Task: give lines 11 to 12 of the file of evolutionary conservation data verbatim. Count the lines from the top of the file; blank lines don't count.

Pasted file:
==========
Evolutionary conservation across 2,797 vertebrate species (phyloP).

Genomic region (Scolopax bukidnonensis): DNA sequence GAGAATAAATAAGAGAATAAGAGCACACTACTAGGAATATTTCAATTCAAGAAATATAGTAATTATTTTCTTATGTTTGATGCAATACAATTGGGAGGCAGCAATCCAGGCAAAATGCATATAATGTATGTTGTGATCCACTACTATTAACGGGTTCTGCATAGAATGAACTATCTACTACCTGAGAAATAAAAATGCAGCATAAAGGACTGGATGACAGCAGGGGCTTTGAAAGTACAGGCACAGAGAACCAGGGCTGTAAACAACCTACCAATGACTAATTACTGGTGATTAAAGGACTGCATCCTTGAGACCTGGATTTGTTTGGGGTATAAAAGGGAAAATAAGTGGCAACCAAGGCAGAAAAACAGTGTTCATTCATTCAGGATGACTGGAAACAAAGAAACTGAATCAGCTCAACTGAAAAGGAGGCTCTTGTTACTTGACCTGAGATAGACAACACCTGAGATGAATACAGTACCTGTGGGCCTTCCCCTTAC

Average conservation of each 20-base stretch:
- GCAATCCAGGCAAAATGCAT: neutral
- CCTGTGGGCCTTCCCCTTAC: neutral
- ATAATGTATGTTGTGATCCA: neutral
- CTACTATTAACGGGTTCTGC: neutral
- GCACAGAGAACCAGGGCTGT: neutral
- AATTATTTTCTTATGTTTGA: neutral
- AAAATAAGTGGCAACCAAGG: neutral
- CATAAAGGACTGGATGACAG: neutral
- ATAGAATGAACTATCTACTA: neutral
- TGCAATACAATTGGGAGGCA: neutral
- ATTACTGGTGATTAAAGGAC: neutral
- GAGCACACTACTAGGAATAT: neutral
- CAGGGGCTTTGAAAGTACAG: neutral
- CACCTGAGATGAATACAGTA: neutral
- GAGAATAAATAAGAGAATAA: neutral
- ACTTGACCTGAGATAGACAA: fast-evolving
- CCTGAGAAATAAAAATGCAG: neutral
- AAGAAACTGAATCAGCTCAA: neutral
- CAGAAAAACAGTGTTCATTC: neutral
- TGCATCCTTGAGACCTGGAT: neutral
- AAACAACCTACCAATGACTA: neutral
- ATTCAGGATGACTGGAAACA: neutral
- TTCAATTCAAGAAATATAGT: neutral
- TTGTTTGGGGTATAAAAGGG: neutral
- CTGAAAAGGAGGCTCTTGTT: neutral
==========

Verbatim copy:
- CATAAAGGACTGGATGACAG: neutral
- ATAGAATGAACTATCTACTA: neutral